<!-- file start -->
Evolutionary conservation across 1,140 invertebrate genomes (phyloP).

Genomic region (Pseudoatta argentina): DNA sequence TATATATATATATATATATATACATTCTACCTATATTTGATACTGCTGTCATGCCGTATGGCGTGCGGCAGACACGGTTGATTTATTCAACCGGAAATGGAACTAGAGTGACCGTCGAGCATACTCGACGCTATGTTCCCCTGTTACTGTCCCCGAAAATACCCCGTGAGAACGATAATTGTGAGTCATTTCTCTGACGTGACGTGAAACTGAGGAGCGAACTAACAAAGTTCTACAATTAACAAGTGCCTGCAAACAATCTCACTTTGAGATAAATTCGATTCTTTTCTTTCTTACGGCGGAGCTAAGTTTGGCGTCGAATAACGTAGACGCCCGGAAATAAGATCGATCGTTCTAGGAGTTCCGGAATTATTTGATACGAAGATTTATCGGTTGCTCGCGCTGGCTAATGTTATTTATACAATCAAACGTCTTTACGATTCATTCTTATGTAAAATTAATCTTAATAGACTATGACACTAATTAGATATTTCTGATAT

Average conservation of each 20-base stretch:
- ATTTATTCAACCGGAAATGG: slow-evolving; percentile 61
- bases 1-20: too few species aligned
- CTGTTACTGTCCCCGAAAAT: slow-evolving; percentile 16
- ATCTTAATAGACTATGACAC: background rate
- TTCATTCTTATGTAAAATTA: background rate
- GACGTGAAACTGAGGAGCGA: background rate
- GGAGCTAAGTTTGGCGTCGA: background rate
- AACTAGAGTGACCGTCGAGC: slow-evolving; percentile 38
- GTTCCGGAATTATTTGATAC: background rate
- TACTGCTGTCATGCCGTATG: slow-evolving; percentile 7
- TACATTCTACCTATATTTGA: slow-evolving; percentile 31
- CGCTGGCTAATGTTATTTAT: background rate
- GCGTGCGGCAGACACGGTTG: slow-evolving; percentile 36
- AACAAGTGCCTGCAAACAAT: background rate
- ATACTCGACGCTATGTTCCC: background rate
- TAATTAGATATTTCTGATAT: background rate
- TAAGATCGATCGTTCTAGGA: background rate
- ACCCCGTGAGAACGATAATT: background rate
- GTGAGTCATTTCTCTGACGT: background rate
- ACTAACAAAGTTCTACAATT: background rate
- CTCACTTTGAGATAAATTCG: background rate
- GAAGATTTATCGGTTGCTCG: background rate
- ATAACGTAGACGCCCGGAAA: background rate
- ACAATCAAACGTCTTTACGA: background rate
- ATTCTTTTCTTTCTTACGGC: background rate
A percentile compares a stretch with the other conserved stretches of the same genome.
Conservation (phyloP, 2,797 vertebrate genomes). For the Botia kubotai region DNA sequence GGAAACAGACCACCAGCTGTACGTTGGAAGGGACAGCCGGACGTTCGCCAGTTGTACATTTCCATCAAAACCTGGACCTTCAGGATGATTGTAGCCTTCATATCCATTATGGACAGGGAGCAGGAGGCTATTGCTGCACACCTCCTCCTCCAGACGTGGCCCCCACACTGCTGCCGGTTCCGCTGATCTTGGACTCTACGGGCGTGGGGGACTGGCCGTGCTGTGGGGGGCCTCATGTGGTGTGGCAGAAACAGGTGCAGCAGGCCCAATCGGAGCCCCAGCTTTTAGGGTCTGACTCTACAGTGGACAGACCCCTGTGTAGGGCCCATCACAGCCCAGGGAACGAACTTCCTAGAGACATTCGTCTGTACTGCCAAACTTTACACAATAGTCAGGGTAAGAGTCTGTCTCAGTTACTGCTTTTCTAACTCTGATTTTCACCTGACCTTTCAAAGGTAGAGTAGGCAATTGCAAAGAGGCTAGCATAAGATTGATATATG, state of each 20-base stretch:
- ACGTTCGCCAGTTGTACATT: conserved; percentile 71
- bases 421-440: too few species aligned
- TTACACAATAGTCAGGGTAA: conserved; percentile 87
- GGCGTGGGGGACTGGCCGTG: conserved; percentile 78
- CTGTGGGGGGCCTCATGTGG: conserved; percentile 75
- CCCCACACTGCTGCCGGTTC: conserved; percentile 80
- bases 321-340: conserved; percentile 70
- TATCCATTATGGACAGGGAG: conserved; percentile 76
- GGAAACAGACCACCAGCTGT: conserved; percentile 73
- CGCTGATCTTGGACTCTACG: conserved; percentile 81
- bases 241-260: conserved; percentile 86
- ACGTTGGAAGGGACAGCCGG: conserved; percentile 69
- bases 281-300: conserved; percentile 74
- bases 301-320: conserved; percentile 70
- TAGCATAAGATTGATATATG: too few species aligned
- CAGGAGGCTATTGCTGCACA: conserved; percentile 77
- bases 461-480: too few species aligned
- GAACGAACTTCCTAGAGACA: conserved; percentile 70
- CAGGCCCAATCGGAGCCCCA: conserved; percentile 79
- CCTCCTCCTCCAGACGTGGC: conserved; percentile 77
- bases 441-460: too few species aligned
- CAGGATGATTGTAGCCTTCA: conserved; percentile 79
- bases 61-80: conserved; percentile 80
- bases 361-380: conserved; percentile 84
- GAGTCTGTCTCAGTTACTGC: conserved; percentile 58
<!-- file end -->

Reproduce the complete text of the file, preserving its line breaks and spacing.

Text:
Evolutionary conservation across 1,140 invertebrate genomes (phyloP).

Genomic region (Pseudoatta argentina): DNA sequence TATATATATATATATATATATACATTCTACCTATATTTGATACTGCTGTCATGCCGTATGGCGTGCGGCAGACACGGTTGATTTATTCAACCGGAAATGGAACTAGAGTGACCGTCGAGCATACTCGACGCTATGTTCCCCTGTTACTGTCCCCGAAAATACCCCGTGAGAACGATAATTGTGAGTCATTTCTCTGACGTGACGTGAAACTGAGGAGCGAACTAACAAAGTTCTACAATTAACAAGTGCCTGCAAACAATCTCACTTTGAGATAAATTCGATTCTTTTCTTTCTTACGGCGGAGCTAAGTTTGGCGTCGAATAACGTAGACGCCCGGAAATAAGATCGATCGTTCTAGGAGTTCCGGAATTATTTGATACGAAGATTTATCGGTTGCTCGCGCTGGCTAATGTTATTTATACAATCAAACGTCTTTACGATTCATTCTTATGTAAAATTAATCTTAATAGACTATGACACTAATTAGATATTTCTGATAT

Average conservation of each 20-base stretch:
- ATTTATTCAACCGGAAATGG: slow-evolving; percentile 61
- bases 1-20: too few species aligned
- CTGTTACTGTCCCCGAAAAT: slow-evolving; percentile 16
- ATCTTAATAGACTATGACAC: background rate
- TTCATTCTTATGTAAAATTA: background rate
- GACGTGAAACTGAGGAGCGA: background rate
- GGAGCTAAGTTTGGCGTCGA: background rate
- AACTAGAGTGACCGTCGAGC: slow-evolving; percentile 38
- GTTCCGGAATTATTTGATAC: background rate
- TACTGCTGTCATGCCGTATG: slow-evolving; percentile 7
- TACATTCTACCTATATTTGA: slow-evolving; percentile 31
- CGCTGGCTAATGTTATTTAT: background rate
- GCGTGCGGCAGACACGGTTG: slow-evolving; percentile 36
- AACAAGTGCCTGCAAACAAT: background rate
- ATACTCGACGCTATGTTCCC: background rate
- TAATTAGATATTTCTGATAT: background rate
- TAAGATCGATCGTTCTAGGA: background rate
- ACCCCGTGAGAACGATAATT: background rate
- GTGAGTCATTTCTCTGACGT: background rate
- ACTAACAAAGTTCTACAATT: background rate
- CTCACTTTGAGATAAATTCG: background rate
- GAAGATTTATCGGTTGCTCG: background rate
- ATAACGTAGACGCCCGGAAA: background rate
- ACAATCAAACGTCTTTACGA: background rate
- ATTCTTTTCTTTCTTACGGC: background rate
A percentile compares a stretch with the other conserved stretches of the same genome.
Conservation (phyloP, 2,797 vertebrate genomes). For the Botia kubotai region DNA sequence GGAAACAGACCACCAGCTGTACGTTGGAAGGGACAGCCGGACGTTCGCCAGTTGTACATTTCCATCAAAACCTGGACCTTCAGGATGATTGTAGCCTTCATATCCATTATGGACAGGGAGCAGGAGGCTATTGCTGCACACCTCCTCCTCCAGACGTGGCCCCCACACTGCTGCCGGTTCCGCTGATCTTGGACTCTACGGGCGTGGGGGACTGGCCGTGCTGTGGGGGGCCTCATGTGGTGTGGCAGAAACAGGTGCAGCAGGCCCAATCGGAGCCCCAGCTTTTAGGGTCTGACTCTACAGTGGACAGACCCCTGTGTAGGGCCCATCACAGCCCAGGGAACGAACTTCCTAGAGACATTCGTCTGTACTGCCAAACTTTACACAATAGTCAGGGTAAGAGTCTGTCTCAGTTACTGCTTTTCTAACTCTGATTTTCACCTGACCTTTCAAAGGTAGAGTAGGCAATTGCAAAGAGGCTAGCATAAGATTGATATATG, state of each 20-base stretch:
- ACGTTCGCCAGTTGTACATT: conserved; percentile 71
- bases 421-440: too few species aligned
- TTACACAATAGTCAGGGTAA: conserved; percentile 87
- GGCGTGGGGGACTGGCCGTG: conserved; percentile 78
- CTGTGGGGGGCCTCATGTGG: conserved; percentile 75
- CCCCACACTGCTGCCGGTTC: conserved; percentile 80
- bases 321-340: conserved; percentile 70
- TATCCATTATGGACAGGGAG: conserved; percentile 76
- GGAAACAGACCACCAGCTGT: conserved; percentile 73
- CGCTGATCTTGGACTCTACG: conserved; percentile 81
- bases 241-260: conserved; percentile 86
- ACGTTGGAAGGGACAGCCGG: conserved; percentile 69
- bases 281-300: conserved; percentile 74
- bases 301-320: conserved; percentile 70
- TAGCATAAGATTGATATATG: too few species aligned
- CAGGAGGCTATTGCTGCACA: conserved; percentile 77
- bases 461-480: too few species aligned
- GAACGAACTTCCTAGAGACA: conserved; percentile 70
- CAGGCCCAATCGGAGCCCCA: conserved; percentile 79
- CCTCCTCCTCCAGACGTGGC: conserved; percentile 77
- bases 441-460: too few species aligned
- CAGGATGATTGTAGCCTTCA: conserved; percentile 79
- bases 61-80: conserved; percentile 80
- bases 361-380: conserved; percentile 84
- GAGTCTGTCTCAGTTACTGC: conserved; percentile 58